“A more universal view of fair valuation policies and procedures exists today in the investment management industry,” writes Paul Kraft, a partner in Deloitte & Touche USA’s investment management sector and author of that firm’s recently published Fair Value Pricing Survey. “This current shift is partly due to a continued focus on fair value by small firms, as well as the prominence of third-party vendors who have emerged and helped the small firms level the playing field.”
In fact, 90% of U.S. asset managers are now using third-party pricing vendors to value foreign equities, the report found, and with the continued focus on valuation as a primary risk area, the gaps between large and small asset managers have narrowed or–in some cases–been totally eliminated, according to the 2007 Survey.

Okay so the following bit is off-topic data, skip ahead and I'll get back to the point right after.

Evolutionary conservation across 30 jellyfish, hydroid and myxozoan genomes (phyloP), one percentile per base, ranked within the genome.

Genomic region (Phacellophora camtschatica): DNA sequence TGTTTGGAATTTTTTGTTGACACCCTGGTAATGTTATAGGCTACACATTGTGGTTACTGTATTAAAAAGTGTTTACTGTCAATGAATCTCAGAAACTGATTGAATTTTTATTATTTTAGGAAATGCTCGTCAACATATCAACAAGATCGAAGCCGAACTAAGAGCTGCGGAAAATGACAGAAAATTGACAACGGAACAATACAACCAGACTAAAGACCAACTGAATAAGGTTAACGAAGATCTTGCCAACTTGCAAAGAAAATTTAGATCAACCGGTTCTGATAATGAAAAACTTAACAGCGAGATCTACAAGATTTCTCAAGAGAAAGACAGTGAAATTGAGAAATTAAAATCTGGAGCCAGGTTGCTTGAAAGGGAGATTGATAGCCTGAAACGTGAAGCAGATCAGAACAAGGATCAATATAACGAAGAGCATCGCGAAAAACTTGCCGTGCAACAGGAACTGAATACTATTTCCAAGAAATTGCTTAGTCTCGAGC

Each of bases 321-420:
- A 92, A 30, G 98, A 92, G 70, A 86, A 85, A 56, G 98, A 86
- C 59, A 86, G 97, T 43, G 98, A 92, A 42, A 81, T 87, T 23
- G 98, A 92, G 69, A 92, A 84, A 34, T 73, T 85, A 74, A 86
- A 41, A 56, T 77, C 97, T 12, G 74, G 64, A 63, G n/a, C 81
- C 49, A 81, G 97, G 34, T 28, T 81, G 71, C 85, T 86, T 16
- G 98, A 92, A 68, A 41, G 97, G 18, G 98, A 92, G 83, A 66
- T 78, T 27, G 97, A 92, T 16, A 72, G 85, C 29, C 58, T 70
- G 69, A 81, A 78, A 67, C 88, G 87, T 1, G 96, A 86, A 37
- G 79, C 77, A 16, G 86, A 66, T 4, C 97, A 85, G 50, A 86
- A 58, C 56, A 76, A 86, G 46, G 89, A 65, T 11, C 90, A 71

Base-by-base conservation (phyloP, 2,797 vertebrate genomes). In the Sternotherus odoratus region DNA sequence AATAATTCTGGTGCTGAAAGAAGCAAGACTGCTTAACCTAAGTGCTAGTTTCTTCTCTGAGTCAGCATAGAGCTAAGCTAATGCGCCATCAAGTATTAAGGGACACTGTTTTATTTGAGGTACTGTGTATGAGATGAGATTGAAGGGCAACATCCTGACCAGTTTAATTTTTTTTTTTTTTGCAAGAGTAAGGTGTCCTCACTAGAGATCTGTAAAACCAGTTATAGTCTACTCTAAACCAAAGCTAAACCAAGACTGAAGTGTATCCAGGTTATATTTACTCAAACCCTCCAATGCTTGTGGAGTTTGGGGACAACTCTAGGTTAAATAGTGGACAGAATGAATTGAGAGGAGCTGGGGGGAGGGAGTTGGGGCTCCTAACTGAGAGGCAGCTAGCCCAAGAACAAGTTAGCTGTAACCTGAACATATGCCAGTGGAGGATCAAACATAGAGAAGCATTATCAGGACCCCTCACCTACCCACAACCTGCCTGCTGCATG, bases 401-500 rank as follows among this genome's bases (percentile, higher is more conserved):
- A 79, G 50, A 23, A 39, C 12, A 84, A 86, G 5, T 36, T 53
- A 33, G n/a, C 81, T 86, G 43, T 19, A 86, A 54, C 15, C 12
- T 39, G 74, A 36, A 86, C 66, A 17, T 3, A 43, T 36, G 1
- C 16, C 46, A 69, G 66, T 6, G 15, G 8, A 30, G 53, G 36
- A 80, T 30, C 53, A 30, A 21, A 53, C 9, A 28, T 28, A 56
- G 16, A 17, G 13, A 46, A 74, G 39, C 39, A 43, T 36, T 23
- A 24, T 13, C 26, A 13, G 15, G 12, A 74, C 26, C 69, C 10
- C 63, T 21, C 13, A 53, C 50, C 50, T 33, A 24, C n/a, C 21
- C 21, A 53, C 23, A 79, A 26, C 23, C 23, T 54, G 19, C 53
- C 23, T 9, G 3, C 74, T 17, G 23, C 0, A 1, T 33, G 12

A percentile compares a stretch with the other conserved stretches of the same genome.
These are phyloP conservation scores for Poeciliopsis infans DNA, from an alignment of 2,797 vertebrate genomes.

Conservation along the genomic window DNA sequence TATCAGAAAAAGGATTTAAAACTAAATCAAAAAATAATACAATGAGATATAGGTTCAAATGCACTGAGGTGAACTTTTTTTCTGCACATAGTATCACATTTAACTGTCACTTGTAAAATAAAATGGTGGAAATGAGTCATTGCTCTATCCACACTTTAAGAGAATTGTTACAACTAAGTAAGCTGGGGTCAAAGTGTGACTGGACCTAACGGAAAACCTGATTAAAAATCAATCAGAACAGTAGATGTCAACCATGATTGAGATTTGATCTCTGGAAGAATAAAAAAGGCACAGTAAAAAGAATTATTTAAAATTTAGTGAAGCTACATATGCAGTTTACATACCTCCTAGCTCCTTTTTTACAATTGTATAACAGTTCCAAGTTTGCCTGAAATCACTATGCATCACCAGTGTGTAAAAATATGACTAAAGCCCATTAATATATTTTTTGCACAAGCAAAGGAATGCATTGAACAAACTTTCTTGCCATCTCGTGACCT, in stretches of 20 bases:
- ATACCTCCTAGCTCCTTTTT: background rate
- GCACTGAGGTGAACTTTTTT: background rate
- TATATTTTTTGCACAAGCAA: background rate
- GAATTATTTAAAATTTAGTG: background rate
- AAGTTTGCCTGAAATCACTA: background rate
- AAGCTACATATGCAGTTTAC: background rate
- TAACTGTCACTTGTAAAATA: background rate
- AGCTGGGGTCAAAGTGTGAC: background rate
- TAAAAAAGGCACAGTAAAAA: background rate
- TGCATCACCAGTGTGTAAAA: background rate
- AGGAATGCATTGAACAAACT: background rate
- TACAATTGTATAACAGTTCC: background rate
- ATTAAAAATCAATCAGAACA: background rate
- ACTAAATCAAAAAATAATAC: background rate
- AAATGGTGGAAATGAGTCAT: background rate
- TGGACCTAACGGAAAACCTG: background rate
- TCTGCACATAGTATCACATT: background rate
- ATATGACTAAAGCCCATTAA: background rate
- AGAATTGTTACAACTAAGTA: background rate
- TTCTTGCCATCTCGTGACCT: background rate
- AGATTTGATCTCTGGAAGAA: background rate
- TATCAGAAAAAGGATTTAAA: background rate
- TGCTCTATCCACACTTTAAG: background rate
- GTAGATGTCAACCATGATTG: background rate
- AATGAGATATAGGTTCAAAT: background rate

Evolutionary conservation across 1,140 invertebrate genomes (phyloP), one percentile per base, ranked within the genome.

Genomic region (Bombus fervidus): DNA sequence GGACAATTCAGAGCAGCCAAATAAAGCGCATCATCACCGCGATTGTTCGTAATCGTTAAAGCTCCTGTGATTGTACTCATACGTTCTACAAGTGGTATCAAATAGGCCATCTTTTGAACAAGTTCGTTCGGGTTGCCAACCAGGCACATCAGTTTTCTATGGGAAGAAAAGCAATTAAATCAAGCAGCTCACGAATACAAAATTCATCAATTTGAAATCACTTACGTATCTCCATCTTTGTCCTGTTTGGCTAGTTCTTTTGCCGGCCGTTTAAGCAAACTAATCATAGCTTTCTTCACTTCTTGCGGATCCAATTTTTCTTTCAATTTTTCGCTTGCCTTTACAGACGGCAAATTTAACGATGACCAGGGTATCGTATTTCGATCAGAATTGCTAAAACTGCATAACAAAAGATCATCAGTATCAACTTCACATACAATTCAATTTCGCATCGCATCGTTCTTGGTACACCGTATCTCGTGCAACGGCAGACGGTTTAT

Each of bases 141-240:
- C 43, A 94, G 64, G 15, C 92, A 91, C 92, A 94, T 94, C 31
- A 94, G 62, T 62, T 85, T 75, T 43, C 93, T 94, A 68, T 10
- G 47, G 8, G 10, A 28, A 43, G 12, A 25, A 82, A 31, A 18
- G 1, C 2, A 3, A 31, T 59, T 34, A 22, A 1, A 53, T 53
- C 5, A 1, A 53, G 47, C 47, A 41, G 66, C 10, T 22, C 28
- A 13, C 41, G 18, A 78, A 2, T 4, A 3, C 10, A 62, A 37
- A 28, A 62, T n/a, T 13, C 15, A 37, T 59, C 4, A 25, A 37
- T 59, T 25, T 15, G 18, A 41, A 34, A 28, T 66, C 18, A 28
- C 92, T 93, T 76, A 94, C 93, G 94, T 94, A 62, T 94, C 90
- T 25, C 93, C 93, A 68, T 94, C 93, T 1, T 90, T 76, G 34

Last year, 74% of survey respondents said they used these vendors; that percentage stood at 21% in 2004. Survey respondents represented more than 50 asset managers who advise more than 2,700 funds and have assets under management exceeding $3 trillion. In addition to equities and standard fixed-income instruments, more than 60% of respondents invest in swaps, futures, options, and other funds as well.
Eighty-seven percent of respondents to the sixth edition of the Survey indicated that they review the pricing from those third-party vendors providing fair value pricing, and 86% review it for matrix pricing. “Nonetheless, large asset managers continue to devote more resources to security valuation and are more likely to use these resources to continue to ‘raise the bar’ and perform detailed analyses of certain valuation situations,” concludes Kraft.